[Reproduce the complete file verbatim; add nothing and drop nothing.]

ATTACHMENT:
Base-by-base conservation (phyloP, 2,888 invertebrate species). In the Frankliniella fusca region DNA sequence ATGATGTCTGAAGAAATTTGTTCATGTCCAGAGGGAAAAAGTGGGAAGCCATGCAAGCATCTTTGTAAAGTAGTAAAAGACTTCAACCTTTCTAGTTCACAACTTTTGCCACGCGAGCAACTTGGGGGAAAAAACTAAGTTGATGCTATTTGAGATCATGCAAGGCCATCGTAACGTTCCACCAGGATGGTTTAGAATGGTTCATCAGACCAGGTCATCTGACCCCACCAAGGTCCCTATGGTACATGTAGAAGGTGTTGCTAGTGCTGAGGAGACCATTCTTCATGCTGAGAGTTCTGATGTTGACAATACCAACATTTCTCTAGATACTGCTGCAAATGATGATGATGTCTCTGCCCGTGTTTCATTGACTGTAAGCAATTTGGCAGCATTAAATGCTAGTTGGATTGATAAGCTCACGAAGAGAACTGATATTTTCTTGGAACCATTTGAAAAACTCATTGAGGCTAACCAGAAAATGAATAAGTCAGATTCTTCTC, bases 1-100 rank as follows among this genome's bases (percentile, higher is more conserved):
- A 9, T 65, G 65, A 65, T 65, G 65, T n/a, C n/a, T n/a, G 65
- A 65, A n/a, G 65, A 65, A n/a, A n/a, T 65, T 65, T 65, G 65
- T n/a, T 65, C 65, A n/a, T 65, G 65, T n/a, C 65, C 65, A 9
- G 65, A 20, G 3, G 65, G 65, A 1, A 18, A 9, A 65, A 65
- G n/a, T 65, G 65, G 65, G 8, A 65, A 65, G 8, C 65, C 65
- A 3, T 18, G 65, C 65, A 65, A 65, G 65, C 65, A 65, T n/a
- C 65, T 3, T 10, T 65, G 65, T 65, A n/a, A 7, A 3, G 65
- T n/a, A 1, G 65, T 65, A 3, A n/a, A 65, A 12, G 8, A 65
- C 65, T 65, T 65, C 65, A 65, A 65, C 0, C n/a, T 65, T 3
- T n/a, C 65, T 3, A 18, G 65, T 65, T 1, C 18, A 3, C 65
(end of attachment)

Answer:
Base-by-base conservation (phyloP, 2,888 invertebrate species). In the Frankliniella fusca region DNA sequence ATGATGTCTGAAGAAATTTGTTCATGTCCAGAGGGAAAAAGTGGGAAGCCATGCAAGCATCTTTGTAAAGTAGTAAAAGACTTCAACCTTTCTAGTTCACAACTTTTGCCACGCGAGCAACTTGGGGGAAAAAACTAAGTTGATGCTATTTGAGATCATGCAAGGCCATCGTAACGTTCCACCAGGATGGTTTAGAATGGTTCATCAGACCAGGTCATCTGACCCCACCAAGGTCCCTATGGTACATGTAGAAGGTGTTGCTAGTGCTGAGGAGACCATTCTTCATGCTGAGAGTTCTGATGTTGACAATACCAACATTTCTCTAGATACTGCTGCAAATGATGATGATGTCTCTGCCCGTGTTTCATTGACTGTAAGCAATTTGGCAGCATTAAATGCTAGTTGGATTGATAAGCTCACGAAGAGAACTGATATTTTCTTGGAACCATTTGAAAAACTCATTGAGGCTAACCAGAAAATGAATAAGTCAGATTCTTCTC, bases 1-100 rank as follows among this genome's bases (percentile, higher is more conserved):
- A 9, T 65, G 65, A 65, T 65, G 65, T n/a, C n/a, T n/a, G 65
- A 65, A n/a, G 65, A 65, A n/a, A n/a, T 65, T 65, T 65, G 65
- T n/a, T 65, C 65, A n/a, T 65, G 65, T n/a, C 65, C 65, A 9
- G 65, A 20, G 3, G 65, G 65, A 1, A 18, A 9, A 65, A 65
- G n/a, T 65, G 65, G 65, G 8, A 65, A 65, G 8, C 65, C 65
- A 3, T 18, G 65, C 65, A 65, A 65, G 65, C 65, A 65, T n/a
- C 65, T 3, T 10, T 65, G 65, T 65, A n/a, A 7, A 3, G 65
- T n/a, A 1, G 65, T 65, A 3, A n/a, A 65, A 12, G 8, A 65
- C 65, T 65, T 65, C 65, A 65, A 65, C 0, C n/a, T 65, T 3
- T n/a, C 65, T 3, A 18, G 65, T 65, T 1, C 18, A 3, C 65